Maxx Crosby, Raiders' Defense Hope To Slow Down Chiefs' Speedy Passing Game

Regan Creswell

An injury-depleted Oakland Raiders defense ranks 24th in the league in yards allowed, facing off against a Chiefs offense averaging almost 400 yards per game. 

Defensive Breakdown

This season hasn’t been kind to some the Raiders’ key defenders. Safety Karl Joseph, defensive end Arden Key and rookie safety Johnathan Abram have all sustained season-ending injuries. Linebacker Vontaze Burfict was suspended for the rest of the season shortly after the first meeting with the Chiefs. 

The losses forced some faces into the spotlight, and several of those players have thrived. Rookie Defensive end Maxx Crosby leads the team with 7.5 sacks, and safety Erik Harris leads the team with three interceptions, two of which he returned back for touchdowns.

The Raiders run an increasing amount of Man-Free and Cover-3 of late. Their version of Man-Free coverage has them passing off shallow crossers to the linebackers rather than using the defensive backs to chase their man across the field. They rarely blitz, relying on their defensive line to get most of the pressure, although they will slant their defensive line and run twists occasionally. If they can get an offense pinned deep in its own territory or force third-and-long, they tend to ramp up pressure by sending extra men on a blitz.

Crosby’s relentless motor, speed and physical gifts give this raw pass rusher a chance against more experienced offensive linemen. He effectively runs the twist stunt inside, converting his speed to power and getting push in the middle of the pocket, although he sometimes loses his footing when coming inside. Linebacker Nicholas Morrow flows from sideline to sideline very well. He is able to cover running backs out of the backfield, and he can make sure-handed tackles in space.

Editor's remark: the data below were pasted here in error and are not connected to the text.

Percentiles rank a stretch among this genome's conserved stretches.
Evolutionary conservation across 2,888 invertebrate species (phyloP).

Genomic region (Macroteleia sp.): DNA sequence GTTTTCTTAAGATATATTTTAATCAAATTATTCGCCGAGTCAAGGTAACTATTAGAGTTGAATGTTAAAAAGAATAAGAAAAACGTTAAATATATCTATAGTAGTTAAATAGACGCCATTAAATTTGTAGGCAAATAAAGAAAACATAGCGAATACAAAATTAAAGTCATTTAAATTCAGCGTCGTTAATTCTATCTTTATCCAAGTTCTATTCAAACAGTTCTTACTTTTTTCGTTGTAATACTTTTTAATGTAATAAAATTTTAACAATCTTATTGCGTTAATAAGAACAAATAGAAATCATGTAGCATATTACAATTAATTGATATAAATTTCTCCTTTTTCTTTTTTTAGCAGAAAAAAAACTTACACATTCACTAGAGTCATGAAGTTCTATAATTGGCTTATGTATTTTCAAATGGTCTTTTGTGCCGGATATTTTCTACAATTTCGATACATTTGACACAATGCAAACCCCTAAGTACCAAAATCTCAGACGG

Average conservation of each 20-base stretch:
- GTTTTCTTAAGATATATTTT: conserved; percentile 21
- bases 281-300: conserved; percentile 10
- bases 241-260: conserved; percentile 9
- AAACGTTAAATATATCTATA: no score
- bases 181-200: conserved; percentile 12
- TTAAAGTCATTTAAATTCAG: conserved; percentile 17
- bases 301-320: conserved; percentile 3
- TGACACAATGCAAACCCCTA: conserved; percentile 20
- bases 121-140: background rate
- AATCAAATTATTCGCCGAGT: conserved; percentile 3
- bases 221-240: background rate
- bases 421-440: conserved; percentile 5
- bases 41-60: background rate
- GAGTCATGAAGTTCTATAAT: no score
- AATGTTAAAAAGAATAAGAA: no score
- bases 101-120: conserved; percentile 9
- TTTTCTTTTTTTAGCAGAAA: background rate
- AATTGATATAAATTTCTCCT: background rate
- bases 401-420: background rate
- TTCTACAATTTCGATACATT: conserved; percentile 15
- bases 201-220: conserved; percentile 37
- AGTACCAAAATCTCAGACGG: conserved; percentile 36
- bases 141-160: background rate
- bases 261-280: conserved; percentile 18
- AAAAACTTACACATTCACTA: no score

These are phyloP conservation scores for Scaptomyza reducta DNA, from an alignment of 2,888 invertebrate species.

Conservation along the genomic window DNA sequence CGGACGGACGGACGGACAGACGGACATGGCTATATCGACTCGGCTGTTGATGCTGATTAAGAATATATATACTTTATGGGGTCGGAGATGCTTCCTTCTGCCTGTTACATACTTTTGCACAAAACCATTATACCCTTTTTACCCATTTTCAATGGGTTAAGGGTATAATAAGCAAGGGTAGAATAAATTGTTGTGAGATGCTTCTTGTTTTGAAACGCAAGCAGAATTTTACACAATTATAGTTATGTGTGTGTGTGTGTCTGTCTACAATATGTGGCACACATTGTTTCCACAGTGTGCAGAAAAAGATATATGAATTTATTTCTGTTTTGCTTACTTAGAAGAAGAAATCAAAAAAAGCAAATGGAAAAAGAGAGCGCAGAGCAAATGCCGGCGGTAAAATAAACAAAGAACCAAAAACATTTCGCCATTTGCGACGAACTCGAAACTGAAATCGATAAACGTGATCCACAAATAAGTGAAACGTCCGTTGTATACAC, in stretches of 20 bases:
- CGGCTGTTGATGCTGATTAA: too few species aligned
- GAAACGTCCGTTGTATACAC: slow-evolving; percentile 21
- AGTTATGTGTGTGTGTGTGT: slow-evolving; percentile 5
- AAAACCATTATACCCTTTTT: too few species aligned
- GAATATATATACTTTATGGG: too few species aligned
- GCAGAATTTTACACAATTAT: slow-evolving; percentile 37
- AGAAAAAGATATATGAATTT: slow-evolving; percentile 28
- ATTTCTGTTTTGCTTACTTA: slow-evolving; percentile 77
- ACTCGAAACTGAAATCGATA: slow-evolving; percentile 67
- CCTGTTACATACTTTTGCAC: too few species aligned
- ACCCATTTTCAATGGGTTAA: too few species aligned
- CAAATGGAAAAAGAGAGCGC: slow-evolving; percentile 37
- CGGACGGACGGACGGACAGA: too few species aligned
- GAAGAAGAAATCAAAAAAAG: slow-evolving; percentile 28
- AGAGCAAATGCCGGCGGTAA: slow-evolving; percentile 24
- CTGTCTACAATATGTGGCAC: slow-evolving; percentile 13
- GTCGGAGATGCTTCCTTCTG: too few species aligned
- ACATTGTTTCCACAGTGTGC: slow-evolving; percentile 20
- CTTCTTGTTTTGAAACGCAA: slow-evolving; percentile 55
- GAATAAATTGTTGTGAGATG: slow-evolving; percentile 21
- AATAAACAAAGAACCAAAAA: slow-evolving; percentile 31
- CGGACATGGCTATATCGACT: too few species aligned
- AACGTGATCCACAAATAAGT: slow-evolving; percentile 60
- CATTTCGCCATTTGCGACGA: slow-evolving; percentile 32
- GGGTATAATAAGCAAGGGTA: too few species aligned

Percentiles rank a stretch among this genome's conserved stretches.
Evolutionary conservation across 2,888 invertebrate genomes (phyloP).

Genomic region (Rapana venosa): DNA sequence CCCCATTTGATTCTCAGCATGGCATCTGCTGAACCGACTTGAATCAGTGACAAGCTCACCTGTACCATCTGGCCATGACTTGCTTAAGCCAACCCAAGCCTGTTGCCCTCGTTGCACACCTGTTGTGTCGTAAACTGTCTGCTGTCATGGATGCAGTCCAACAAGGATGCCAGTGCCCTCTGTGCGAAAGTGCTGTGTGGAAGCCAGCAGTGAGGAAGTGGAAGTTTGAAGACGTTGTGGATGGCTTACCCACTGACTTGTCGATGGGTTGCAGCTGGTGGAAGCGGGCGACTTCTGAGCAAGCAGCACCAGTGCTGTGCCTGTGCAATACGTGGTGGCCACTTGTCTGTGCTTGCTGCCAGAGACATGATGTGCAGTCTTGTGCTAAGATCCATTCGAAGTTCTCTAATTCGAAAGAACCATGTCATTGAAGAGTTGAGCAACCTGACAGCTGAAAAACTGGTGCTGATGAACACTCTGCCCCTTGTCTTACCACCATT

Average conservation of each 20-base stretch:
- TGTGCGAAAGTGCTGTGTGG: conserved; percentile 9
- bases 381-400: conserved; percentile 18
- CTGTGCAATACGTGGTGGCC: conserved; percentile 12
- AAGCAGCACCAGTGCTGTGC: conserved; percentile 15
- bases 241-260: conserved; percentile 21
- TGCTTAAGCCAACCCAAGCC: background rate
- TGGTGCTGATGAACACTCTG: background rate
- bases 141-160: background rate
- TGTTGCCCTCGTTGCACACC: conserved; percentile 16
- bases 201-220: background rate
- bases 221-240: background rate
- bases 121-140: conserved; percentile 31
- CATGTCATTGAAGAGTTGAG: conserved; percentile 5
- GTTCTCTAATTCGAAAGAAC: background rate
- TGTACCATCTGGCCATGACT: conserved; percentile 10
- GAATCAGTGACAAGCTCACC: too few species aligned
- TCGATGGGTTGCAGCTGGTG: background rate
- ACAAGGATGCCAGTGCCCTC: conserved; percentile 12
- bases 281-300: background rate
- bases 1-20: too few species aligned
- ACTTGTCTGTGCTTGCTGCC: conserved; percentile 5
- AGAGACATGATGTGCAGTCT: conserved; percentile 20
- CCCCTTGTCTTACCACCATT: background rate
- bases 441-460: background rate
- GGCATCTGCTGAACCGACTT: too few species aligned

Beating The Defense

The Chiefs struggled to get a run game going against the Raiders in Week 2. Defensive tackle Johnathan Hankins did an exceptional job occupying blocks in the middle of the offensive line, creating massive pile-ups and leaving no lanes to run through in the interior. Kansas City must try to hit running plays off tackle with stretch plays, outside zone and toss sweeps to the wide side of the field. This spreads the defense out, creating lanes for the running backs. They can also use the split zone to attack Crosby with a pulling blocker to try to slow him down, hitting the run in behind the puller.

Mahomes can use RPOs to get the fast-flowing linebackers to step up. This opens up the crossing routes and deep over routes behind them, or gets the linebacker caught up in traffic keeping them from getting outside to cover the quick screen game. 

Utilizing the running backs out of the backfield is also effective against the Raiders, particularly when the routes serve to slow down the pursuit of the linebackers, similar to a pick play.

Mahomes can use boots and waggles to take advantage of the linebackers’ aggressiveness. Cornerback Nevin Lawson often gets caught with his eyes in the backfield when he sees the boot/waggle action, causing him to lose track of his man. The Jets used a sprint-out throwback concept to hit a wide-open running back for a touchdown last week in the red zone. 

Rookie cornerback Trayvon Mullen is slow to cover the deep over route in Man coverage, which gives the receiver several feet of separation. Mullen also has a tendency to let his feet go dead when trying to tackle, causing him to lunge at the ball carrier and hoping he can wrap up and hold on until someone can finish bringing down the offensive player.

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